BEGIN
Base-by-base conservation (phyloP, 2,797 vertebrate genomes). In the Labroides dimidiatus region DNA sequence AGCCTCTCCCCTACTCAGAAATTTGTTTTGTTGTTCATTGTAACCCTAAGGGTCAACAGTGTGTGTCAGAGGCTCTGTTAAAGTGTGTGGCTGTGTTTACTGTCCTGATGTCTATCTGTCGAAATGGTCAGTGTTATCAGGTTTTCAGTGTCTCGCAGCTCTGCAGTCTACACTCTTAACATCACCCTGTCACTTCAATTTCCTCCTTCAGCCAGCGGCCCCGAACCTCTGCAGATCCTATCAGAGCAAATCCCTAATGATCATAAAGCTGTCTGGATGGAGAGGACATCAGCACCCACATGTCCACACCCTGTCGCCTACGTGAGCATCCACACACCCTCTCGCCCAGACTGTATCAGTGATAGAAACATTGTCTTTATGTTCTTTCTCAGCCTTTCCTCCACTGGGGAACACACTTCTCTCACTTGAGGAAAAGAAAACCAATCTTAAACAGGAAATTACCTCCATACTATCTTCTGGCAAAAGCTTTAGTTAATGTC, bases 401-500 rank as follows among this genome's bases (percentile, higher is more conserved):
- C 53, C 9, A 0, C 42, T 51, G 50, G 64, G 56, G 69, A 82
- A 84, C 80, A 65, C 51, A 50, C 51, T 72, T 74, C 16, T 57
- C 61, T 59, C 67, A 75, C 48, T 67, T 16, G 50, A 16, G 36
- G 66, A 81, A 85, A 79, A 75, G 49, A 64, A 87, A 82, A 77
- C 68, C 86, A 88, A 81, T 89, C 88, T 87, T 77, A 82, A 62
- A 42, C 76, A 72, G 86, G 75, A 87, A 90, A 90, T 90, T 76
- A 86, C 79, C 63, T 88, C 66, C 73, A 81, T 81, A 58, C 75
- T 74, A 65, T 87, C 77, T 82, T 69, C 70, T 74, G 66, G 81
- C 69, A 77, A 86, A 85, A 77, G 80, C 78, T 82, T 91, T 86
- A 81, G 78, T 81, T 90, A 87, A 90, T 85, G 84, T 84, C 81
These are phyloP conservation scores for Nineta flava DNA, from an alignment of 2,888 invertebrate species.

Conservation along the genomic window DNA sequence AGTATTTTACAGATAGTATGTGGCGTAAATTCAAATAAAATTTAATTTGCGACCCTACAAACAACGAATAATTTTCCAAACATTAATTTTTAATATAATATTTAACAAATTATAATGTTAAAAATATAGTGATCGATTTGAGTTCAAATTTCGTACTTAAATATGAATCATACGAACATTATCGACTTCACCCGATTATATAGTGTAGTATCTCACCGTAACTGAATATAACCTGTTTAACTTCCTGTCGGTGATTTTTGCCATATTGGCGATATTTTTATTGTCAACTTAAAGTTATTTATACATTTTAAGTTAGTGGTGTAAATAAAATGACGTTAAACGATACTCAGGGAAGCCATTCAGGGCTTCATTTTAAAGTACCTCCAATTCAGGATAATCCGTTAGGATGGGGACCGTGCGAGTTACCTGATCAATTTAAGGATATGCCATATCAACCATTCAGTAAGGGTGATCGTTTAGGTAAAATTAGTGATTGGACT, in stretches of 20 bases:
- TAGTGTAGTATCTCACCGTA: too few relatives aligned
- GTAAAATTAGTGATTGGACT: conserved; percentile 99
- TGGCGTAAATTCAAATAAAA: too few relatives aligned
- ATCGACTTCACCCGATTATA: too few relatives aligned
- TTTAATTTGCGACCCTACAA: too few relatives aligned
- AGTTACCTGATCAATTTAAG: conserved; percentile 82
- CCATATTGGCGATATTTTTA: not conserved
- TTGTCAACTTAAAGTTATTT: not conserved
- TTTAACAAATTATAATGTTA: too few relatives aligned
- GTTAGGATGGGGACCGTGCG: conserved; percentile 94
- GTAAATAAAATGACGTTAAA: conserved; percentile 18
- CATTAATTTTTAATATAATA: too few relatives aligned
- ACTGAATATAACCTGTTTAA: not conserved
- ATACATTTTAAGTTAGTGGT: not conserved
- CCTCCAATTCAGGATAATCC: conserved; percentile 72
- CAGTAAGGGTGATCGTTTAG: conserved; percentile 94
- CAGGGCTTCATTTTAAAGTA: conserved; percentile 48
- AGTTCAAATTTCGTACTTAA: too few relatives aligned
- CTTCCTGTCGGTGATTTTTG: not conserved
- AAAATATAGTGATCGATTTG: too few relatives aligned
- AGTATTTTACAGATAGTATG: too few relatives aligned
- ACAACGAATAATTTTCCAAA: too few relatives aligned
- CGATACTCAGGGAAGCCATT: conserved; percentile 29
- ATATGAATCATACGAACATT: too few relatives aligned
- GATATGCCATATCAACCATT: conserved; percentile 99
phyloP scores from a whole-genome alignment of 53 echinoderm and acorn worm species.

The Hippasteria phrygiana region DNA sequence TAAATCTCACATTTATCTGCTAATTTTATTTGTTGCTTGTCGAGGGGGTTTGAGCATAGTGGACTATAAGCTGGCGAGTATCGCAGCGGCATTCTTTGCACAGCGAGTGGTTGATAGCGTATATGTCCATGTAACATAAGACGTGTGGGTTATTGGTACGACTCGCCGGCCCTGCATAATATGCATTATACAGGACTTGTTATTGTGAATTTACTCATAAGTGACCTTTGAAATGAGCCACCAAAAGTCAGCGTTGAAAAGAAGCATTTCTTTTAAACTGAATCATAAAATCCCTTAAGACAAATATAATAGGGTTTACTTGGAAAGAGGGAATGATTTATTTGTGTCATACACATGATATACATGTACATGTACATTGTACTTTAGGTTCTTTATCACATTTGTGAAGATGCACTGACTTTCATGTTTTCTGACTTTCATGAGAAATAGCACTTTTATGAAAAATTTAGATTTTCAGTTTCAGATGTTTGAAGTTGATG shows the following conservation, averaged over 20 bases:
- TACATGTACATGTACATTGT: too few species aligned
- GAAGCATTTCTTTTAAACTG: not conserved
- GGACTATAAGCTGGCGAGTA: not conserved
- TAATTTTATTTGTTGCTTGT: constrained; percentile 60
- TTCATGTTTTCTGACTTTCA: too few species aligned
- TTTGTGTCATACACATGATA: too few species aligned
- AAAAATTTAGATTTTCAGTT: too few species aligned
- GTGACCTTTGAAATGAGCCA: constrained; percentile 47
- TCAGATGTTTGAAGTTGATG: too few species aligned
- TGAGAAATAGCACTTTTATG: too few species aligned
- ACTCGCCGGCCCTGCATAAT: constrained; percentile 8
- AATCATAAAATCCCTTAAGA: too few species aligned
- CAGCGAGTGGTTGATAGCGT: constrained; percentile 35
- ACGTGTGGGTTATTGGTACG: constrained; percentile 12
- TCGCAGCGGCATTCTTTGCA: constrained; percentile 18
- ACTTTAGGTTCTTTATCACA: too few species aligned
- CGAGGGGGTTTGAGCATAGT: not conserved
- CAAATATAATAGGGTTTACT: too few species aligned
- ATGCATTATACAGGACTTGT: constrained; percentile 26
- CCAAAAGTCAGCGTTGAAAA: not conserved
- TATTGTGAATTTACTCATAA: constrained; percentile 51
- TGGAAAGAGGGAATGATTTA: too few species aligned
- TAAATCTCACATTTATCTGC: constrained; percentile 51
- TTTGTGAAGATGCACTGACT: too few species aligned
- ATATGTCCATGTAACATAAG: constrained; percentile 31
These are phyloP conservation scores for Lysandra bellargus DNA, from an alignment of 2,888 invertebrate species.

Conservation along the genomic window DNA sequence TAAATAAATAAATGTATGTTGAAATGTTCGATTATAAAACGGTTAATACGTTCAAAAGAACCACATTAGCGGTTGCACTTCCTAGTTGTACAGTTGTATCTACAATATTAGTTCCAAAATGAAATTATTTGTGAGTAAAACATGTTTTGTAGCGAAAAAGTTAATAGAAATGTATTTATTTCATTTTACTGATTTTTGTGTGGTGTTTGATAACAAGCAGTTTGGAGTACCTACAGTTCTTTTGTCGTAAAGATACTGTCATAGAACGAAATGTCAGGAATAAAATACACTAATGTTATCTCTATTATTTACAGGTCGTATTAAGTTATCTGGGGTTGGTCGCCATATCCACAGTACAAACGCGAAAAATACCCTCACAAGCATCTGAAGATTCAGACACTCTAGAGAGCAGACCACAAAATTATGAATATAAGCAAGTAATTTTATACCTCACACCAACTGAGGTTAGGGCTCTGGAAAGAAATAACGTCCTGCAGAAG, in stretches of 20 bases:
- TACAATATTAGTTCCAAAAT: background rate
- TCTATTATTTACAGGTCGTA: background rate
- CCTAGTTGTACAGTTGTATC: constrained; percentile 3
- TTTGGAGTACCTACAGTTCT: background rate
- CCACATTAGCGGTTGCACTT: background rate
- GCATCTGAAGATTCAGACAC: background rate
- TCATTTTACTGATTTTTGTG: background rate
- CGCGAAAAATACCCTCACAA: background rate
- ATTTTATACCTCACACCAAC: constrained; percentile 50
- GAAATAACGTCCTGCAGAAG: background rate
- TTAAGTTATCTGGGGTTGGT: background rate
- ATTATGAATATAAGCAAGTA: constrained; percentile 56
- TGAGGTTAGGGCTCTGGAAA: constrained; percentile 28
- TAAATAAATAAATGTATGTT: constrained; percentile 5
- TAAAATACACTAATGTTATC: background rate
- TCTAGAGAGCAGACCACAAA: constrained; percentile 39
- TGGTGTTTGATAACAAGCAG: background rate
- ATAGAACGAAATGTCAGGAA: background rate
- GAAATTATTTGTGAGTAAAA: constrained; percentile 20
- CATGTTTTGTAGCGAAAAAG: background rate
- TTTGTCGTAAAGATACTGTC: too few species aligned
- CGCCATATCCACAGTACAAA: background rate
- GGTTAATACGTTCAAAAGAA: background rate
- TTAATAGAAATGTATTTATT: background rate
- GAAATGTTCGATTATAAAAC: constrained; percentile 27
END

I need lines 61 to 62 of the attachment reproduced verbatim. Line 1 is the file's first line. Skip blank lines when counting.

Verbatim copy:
- TATTGTGAATTTACTCATAA: constrained; percentile 51
- TGGAAAGAGGGAATGATTTA: too few species aligned